Shaw's Cove

This small, secluded beach is very popular with the Laguna Beach locals for swimming, boogie boarding, diving, tidepooling, and rock and surf fishing. Skimboarding is not allowed during the summer. For tidepools, try the south end of the cove. Take the walkway at the end of Fairview Street to get to the beach.

Fisherman's Cove and Diver's Cove

These two small coves are accessible from walkways 20 yards apart in the 600 block of Cliff Dr. Fishing is not allowed at Diver's Cove, and swimming can sometimes be hazardous at Fisherman's Cove, because of the rocks. Popular activities include swimming, diving, and body surfing. Diver's Cove is particularly popular with families.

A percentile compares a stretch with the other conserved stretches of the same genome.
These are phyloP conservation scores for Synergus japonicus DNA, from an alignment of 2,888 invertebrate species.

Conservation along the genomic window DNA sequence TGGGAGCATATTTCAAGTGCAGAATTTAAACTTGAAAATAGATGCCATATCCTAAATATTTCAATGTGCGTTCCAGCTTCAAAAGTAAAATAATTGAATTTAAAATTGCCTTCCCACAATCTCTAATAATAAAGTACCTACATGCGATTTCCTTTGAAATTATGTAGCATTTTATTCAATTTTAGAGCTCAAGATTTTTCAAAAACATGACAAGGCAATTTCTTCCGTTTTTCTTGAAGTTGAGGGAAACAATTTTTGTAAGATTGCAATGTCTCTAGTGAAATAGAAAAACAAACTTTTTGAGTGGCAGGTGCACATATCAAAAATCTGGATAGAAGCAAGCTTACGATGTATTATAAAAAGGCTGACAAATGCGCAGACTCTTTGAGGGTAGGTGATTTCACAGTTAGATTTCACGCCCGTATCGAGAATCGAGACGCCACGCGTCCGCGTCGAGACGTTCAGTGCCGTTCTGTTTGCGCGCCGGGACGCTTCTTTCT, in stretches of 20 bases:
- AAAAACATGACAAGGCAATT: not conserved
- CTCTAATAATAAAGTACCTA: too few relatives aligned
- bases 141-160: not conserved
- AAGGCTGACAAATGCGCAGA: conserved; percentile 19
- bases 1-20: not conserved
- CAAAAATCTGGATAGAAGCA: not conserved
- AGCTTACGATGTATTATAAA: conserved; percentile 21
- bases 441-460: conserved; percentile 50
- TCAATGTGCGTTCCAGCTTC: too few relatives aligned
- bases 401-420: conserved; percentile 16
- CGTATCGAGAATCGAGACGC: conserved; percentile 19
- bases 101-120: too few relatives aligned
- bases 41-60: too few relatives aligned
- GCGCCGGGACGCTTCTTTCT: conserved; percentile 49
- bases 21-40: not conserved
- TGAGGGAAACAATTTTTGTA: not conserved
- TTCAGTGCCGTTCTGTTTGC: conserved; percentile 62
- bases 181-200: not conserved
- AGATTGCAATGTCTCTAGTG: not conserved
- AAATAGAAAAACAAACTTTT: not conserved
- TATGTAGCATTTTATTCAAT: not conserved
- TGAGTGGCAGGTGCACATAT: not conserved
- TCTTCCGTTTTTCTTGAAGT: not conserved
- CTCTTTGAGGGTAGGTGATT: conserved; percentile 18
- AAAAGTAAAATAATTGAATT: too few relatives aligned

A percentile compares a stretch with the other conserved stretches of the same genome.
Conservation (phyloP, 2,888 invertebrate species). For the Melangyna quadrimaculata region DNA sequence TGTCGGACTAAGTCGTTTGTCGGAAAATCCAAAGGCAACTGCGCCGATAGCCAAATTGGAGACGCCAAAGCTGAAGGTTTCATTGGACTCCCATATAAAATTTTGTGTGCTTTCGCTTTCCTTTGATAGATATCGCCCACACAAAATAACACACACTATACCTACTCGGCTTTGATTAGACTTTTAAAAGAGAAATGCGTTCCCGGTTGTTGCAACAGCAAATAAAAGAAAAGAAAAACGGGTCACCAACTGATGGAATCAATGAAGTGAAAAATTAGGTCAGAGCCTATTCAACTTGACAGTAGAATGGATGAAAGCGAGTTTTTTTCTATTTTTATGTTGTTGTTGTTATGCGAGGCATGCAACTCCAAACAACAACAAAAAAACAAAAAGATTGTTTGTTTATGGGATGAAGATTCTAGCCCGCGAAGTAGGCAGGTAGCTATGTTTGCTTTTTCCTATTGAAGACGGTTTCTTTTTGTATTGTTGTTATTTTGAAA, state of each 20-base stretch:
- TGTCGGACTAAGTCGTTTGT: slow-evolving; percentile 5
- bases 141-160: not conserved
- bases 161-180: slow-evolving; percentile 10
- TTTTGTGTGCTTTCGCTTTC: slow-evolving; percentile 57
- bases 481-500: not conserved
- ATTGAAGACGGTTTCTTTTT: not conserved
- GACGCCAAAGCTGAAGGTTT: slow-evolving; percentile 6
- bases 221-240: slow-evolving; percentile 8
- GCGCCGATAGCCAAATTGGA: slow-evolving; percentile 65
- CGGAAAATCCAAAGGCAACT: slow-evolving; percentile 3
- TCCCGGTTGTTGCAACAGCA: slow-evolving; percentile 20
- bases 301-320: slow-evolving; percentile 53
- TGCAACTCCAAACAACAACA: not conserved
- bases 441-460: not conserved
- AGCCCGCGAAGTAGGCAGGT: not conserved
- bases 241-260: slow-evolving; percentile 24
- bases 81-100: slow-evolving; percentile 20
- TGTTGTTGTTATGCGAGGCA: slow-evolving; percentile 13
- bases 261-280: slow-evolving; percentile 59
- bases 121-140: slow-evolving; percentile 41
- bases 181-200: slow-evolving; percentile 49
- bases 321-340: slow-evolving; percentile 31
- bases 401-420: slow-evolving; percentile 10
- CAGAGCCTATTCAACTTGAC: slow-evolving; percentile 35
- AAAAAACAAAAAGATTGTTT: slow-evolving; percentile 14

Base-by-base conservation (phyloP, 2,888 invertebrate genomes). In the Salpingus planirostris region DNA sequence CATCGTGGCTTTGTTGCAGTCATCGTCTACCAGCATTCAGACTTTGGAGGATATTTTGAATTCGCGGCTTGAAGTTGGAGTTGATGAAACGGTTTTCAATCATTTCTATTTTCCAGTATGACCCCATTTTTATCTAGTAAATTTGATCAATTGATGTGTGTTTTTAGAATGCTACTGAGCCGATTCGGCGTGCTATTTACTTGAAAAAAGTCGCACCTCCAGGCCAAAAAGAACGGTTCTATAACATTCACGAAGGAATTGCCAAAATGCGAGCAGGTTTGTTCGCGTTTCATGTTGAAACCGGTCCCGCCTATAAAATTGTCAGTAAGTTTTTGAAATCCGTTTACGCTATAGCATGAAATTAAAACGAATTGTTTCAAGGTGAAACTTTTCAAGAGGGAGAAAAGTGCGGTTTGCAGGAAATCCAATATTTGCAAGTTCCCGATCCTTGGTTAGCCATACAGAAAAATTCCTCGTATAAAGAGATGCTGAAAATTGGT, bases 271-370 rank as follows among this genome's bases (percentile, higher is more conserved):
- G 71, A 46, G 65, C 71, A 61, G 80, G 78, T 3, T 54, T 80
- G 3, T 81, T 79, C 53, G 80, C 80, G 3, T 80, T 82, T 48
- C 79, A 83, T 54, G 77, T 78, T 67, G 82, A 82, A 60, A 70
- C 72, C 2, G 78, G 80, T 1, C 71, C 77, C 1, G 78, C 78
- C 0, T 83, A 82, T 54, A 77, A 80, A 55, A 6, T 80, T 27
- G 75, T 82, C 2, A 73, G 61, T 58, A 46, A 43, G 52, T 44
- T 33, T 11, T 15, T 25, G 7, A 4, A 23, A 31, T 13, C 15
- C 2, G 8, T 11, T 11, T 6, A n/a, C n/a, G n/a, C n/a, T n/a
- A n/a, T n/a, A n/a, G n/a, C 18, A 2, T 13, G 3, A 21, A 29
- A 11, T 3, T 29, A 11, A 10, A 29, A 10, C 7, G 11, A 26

Laguna Beach Marine Life Refuges

The coastline of Laguna Beach from Crystal Cove State Park down through Dana Point is part of a system of Marine Life Refuges. Because of the abundance and variety of plant and animal life in this area, it's a favorite for diving, snorkeling and tidepooling.

Although you should be careful not to disturb the habitat, fishing is allowed in most areas. The beaches along Heisler Park, however, are more protected, and fishing is not allowed there.

For more information see OC Marine Life Refuge Map.